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(Photo: vox_efx/Flickr)

The Worst Tree in the World

• July 02, 2014 • 12:00 PM

(Photo: vox_efx/Flickr)

There are family trees, and there are trees from hell that are filled with snakes. Sometimes, though, they’re not all that different.

It is only a tree. A tall walnut. Eighty or 90 years old and 40 or 50 feet high. It is the only one of its kind on our farm, but one of many around the Eastern Shore. My grandfather used to eat the walnuts from its branches; my grandmother used to milk cows under the shade of its leaves. My father calls it the tree from hell.

My father has called that walnut “the tree from hell” for many years. In only a few months, he killed 18 black snakes in this one tree. There were so many snakes that he asked a veterinarian about the behavior of snakes and the cooperative extension service about the habitat of snakes and the agricultural supply company about the eradication of snakes. Someone told him that snakes rarely leave home, staying within a mile of where they are born; someone else told him that snakes only climb trees when looking for food. Many told him to burn down the tree from hell, but he worried cutting it down would send the snakes slithering into the house or the barn.

I say he has called the tree by this name for many years, but he has known it for longer than he has called it that. As a young boy, he watched a black snake slither across one of its branches onto the tin roof of the building beside it, stretching out in the summer heat. He says this first snake was as big as his arm, which wasn’t very big then. This was not long after my father first learned to fear snakes, only a little while after he started to remember things.

He barely remembers when his old parents left him at the foster home or when his new parents took him to their home, where he could walk under the dining room table without hitting his head. What he remembers well is waking one morning in his new home with his new parents and wanting to put new socks on his feet because the new floor was very cold. He opened the top drawer of his dresser, and there, between his socks and his underwear, was a large, coiled snake skin. He was only four or five years old, but still today his heart really starts to race whenever he sees a snake. This was around the same time that his mother made him a banana cream pie so good that he ate it so fast that it made him so sick he’s never eaten another banana.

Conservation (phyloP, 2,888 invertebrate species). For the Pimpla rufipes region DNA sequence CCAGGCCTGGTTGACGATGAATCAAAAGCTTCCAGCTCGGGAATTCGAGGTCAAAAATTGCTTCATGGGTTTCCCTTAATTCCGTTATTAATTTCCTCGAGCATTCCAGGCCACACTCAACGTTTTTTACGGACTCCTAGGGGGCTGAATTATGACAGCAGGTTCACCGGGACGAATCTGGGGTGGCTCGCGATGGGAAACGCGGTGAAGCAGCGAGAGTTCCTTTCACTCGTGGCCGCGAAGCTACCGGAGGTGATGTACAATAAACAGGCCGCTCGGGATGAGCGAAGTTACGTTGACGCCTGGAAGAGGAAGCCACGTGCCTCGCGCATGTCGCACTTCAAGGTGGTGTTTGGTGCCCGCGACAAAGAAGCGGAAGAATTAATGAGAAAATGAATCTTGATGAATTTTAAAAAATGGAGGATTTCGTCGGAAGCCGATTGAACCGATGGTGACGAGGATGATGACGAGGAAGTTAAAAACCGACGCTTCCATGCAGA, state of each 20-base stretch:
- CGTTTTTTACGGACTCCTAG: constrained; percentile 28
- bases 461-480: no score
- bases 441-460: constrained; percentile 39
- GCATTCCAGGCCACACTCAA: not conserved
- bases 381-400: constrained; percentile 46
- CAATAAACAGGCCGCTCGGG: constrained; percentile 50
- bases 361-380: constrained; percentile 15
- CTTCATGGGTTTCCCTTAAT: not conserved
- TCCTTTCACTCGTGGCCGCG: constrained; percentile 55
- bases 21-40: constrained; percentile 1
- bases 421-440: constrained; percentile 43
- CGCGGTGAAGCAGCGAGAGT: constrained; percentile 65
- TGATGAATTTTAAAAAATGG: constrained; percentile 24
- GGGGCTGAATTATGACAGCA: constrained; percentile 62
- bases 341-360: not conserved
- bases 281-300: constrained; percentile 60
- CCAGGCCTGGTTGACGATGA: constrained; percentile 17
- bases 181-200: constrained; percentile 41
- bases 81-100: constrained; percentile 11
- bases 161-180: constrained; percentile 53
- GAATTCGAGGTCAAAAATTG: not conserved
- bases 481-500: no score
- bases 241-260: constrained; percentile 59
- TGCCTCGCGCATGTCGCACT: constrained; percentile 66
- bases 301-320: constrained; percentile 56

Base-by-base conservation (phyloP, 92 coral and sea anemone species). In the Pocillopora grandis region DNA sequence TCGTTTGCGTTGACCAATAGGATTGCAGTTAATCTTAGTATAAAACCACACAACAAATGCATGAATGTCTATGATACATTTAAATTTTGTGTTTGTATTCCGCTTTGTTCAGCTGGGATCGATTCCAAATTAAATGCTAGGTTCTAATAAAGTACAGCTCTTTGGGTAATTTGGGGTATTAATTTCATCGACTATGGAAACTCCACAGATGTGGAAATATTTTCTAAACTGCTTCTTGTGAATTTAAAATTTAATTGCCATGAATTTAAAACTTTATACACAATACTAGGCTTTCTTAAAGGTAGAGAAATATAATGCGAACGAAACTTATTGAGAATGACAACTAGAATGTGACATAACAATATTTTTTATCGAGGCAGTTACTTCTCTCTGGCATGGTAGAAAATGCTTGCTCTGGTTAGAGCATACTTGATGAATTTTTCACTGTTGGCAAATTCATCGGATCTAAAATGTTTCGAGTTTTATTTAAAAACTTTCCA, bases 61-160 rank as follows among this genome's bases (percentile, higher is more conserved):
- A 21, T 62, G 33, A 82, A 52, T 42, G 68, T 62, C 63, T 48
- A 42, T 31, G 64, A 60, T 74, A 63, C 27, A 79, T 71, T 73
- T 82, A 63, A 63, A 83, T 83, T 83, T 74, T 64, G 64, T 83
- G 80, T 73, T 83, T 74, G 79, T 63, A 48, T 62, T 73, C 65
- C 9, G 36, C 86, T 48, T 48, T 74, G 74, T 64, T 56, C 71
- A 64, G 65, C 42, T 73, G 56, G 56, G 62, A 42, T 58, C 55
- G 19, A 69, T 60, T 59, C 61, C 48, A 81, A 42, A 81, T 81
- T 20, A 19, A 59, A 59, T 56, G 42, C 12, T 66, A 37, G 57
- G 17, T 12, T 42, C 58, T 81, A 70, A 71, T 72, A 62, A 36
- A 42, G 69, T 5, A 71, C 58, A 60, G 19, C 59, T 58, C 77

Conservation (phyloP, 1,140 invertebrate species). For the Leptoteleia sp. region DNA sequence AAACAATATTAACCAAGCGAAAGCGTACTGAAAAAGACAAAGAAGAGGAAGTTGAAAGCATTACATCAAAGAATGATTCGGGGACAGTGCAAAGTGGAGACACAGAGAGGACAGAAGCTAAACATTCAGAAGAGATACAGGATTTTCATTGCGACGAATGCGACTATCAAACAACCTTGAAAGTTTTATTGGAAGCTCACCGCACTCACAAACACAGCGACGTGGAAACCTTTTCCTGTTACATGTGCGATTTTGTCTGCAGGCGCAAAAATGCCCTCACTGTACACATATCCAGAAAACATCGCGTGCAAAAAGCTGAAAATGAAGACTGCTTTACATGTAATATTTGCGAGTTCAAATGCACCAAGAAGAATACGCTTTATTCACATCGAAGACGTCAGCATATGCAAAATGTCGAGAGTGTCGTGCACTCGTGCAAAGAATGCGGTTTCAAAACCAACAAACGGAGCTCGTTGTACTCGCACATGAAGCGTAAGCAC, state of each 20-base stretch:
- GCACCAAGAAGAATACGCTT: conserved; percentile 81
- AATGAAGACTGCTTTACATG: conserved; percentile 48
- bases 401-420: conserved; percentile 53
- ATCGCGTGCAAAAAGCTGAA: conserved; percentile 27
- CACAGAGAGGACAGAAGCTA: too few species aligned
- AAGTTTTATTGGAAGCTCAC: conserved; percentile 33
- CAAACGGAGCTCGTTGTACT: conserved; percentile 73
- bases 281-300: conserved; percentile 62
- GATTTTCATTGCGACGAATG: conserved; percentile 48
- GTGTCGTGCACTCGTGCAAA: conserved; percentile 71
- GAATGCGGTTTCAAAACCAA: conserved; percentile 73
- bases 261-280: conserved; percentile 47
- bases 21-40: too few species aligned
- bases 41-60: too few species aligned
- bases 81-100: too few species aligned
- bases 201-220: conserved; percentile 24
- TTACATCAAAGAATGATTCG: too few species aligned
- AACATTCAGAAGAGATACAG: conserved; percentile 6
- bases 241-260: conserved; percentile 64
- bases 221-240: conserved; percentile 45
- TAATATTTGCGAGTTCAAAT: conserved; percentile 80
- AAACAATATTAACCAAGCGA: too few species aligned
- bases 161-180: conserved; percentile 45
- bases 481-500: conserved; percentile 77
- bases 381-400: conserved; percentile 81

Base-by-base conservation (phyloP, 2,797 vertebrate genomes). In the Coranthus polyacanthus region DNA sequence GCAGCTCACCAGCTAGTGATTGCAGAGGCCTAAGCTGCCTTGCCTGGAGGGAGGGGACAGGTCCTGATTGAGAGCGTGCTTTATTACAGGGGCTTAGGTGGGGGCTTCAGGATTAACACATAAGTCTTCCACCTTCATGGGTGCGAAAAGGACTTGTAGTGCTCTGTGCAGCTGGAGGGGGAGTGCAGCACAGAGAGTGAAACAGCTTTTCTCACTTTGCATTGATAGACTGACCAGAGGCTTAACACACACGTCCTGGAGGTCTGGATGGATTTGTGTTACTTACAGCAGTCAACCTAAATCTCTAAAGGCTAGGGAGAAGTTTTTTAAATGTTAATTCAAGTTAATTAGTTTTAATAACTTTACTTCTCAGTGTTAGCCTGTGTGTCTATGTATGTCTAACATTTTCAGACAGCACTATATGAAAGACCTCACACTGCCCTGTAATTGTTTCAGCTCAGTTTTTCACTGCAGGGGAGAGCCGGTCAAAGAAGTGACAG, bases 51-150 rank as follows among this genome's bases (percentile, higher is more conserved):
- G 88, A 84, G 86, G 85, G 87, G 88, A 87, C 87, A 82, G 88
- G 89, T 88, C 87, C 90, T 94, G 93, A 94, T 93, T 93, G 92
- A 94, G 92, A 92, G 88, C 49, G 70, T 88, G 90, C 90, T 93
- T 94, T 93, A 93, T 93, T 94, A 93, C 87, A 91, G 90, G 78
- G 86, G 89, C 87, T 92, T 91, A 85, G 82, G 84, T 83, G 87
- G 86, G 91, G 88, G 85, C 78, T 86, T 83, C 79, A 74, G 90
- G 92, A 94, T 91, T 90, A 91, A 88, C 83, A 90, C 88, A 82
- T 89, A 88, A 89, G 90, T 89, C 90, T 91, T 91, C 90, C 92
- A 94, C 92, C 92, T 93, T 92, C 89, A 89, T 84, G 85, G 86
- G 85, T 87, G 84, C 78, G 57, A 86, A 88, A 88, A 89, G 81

I WAS NOT VERY old when my father named the tree from hell. I didn’t know how much he feared snakes since my father didn’t seem to be afraid of anything, but then they started appearing again in that tall, old walnut tree and I learned just how afraid of snakes he is.

I wonder about my father’s family, the one that gave him away. I wonder about whether I am more likely to get cancer or heart disease or any of the other things that one inherits from one’s family. I wonder about my temperament and temper, and whether they might come from that unknown branch.

My sister wanted a horse and even though the pastures had grown over and the barn where my grandparents used to have horses and cows had aged, my father had decided to repair them. He tore down the old corn crib. He put new siding on the brooder house. He put a new roof on the milk house. He took some logs to the lumber mill and had wide boards cut to restore the barn. He painted all of the new boards green because red was the favorite color of a woman he had once loved. He cut old telephone poles into pieces and made them into posts and we strung wire between them for an electric fence. We tied strips of plastic torn from grocery store bags to the wire so the horse would see and learn its boundaries.

My father did all of these things, but first he cleared the old pasture. The weeds were a few feet high, so it took several rounds of dragging a bush hog behind his tractor to cut them down. He rode with an axe beside him on the tractor because some tree saplings had taken root and needed to be cut by hand. He had the axe beside him when he saw a big black snake on one of the branches of that tall old walnut tree.

He struck the snake once with the axe, then chopped it into two pieces. He stretched both pieces across the bush hog to measure it. The snake was eight feet long. That was a Friday, which my father remembers because he used to look forward to working on the pastures on the weekends. That same weekend, two days later on Sunday, he took me with him to make a brush pile from all the saplings he had cut.

Now on Sunday there was another snake sunning itself on one of the walnut tree’s branches. I was not very old, but old enough, at least in those days, to handle a gun, so my father sent me home to get his shotgun, but by the time I got back to the pasture, the snake had hidden itself. We sat there watching and waiting, and then finally the snake poked its head out of one of the knots in the trunk of the walnut tree.

My father remembers that this was a Sunday because of how he liked to do this other kind of work on the weekends, a kind of laboring Sabbath that belonged only to him, but I remember that we saw the snake in the knot of the tree because I had only just read about all the treasures that Boo Radley hid in the hollowed-out knot of a tree in Maycomb.